To accelerate our economic recovery, turn to the arts
The economic shockwave unleashed by COVID-19 is not over. Despite recent job gains, 9.8 million Americans remain without work. Food and rental insecurity persists, and some – especially black, Latin American and Native American families – continue to suffer disproportionate economic distress.
To bounce back from an economic disaster of this magnitude, state and local governments must be inventive and enterprising. They need solutions tailored to communities large and small. They need options to feed small microenterprises as well as large businesses. Policymakers have the opportunity to reseed the scorched earth left by COVID-19 by developing more diverse and resilient economies that offer everyone the opportunity to prosper. The arts can help.
New research shows that the arts can accelerate economic turnarounds for states and local communities. A first of its kind empirical analysis conducted by Douglas Noonan at Indiana University studied the role of the arts in economic recovery after the Great Recession, and data shows that the creative sector has grown faster than the general economy during these years. Unlike conventional industrial supply chains, the arts often develop independently of other sectors, helping to diversify state economies. States with diverse artistic ecosystems (including the performing arts, visual arts, media, design and publishing sub-sectors) experienced greater economic gains after the Great Recession than their less diverse neighbors. Creativity also stimulates labor, rural and tourism development while strengthening civic engagement, making the arts a powerful superfood to enhance economic strength.
We have witnessed the powerful synergies between the arts and the economic recovery in Louisiana after Hurricane Katrina. Supporting the return of the cultural economy has enabled the arts to subsequently support the recovery of other economic sectors. There is no example more important than our post-Katrina investments to bring back the New Orleans Jazz & Heritage Festival. Supporting the festival and promoting it nationally and internationally has reopened restaurants, filled hotels and attracted buyers to merchants. In many ways, the festival reopened the city and brought residents and tourists back. It was a beacon proclaiming to the country and the world that New Orleans was back, open for business and a great place to live, work and play.
Shortly before Katrina, research documented that Louisiana’s arts and culture businesses were a major economic engine, employing 144,000 workers – a solid 7.6 percent of the state’s workforce. We also learned that the cultural economy is growing faster than the economy in general. After the hurricane, we knew that the recovery of arts and culture would be paramount to rekindling the soul of the state and its economy, so we managed to name the cultural industries as one of the top five priority sectors. for early economic recovery investments. The return of the arts and cultural industries spurred a broader economic recovery throughout Louisiana.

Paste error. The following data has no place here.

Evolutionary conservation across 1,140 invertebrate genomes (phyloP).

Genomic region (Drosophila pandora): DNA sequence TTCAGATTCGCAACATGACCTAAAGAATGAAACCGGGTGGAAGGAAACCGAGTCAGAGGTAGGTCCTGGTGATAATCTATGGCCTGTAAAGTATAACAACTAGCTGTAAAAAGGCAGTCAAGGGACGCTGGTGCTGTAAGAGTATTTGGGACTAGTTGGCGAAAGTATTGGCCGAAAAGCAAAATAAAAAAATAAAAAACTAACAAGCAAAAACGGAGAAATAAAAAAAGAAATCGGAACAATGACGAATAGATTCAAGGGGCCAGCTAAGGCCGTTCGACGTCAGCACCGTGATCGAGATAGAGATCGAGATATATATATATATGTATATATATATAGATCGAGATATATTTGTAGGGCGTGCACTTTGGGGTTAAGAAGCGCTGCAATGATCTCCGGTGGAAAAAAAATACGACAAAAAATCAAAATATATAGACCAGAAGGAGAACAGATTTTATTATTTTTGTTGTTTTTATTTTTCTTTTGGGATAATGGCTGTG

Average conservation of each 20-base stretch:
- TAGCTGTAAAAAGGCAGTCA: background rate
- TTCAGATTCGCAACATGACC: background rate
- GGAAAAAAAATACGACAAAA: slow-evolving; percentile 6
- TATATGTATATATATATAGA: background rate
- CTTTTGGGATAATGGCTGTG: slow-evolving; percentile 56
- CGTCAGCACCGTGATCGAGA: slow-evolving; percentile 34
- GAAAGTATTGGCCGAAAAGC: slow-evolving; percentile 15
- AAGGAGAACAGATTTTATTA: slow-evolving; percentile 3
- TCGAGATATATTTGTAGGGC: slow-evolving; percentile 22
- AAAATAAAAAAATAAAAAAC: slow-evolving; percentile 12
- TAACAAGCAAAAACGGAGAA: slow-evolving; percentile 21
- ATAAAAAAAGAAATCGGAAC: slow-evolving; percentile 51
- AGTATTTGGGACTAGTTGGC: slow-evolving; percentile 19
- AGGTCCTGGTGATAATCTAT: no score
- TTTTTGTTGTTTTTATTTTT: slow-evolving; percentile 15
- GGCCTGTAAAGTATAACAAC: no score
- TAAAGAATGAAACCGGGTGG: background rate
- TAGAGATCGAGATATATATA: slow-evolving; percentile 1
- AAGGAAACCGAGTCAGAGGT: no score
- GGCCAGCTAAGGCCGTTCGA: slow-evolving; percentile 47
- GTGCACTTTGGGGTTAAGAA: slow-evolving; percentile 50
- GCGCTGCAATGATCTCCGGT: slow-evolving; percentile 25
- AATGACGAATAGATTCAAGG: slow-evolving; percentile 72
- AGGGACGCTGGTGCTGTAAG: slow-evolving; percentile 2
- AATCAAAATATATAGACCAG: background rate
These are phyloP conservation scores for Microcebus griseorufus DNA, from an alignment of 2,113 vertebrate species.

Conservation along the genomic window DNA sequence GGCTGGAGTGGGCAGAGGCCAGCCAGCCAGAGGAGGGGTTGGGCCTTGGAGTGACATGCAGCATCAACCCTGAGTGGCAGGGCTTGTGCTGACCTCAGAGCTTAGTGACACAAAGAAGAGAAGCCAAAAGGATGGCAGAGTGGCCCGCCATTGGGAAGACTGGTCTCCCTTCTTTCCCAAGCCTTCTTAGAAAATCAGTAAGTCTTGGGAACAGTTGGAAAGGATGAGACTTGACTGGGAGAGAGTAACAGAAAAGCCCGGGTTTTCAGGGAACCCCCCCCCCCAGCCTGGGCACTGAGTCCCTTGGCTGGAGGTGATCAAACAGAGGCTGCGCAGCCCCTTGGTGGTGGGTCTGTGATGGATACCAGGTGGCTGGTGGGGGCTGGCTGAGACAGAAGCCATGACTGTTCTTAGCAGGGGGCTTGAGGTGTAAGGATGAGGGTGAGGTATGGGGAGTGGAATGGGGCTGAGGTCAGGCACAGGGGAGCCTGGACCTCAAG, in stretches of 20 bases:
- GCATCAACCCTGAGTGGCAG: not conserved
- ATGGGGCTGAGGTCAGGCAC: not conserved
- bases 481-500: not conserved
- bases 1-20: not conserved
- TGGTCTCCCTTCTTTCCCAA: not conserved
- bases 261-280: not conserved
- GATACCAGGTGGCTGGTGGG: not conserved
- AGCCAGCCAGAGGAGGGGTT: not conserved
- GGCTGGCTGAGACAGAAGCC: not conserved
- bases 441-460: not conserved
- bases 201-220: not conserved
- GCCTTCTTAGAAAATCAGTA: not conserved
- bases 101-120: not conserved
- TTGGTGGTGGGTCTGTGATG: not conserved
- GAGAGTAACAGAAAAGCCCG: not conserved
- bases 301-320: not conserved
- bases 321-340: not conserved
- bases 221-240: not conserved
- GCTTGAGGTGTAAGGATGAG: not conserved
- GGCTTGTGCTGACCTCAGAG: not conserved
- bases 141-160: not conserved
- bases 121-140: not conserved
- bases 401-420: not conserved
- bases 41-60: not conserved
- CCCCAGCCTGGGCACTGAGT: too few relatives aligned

These benefits are not unique to New Orleans or Louisiana. Case studies by the Western States Arts Federation show how the arts are revitalizing communities of all kinds, including places that have lost key industries. The arts add a special spark to rural areas, according to the National Association of Governors, by mobilizing local creative assets to stimulate economic growth. And Noonan’s study noted that employment in the arts can boost overall employment even more in rural areas than in urban areas. This is important because rural communities have been slower to recover from past recessions than their urban counterparts and in light of the evidence indicating the disproportionate negative impacts of COVID-19 on rural residents.
As we try to turn the tide towards the pandemic, the arts are strengthening communities from northern New England to the deep south, through the Heartland to the West Mountain. State and local heads can learn from these experiences. After a year of isolation, the arts also have the potential to bring us together. By including the arts in economic development strategies and by investing in the cultural economy, policymakers can help American communities recover from today’s economic shocks and better equip us to withstand the crises we may face. face tomorrow.
Mitch Landrieu, founder and president of E Pluribus Unum, is a former mayor of New Orleans and former lieutenant governor of Louisiana. Pam Breaux, President and CEO of the National Assembly of State Arts Agencies, was previously secretary of the Louisiana Department of Culture, Recreation and Tourism.
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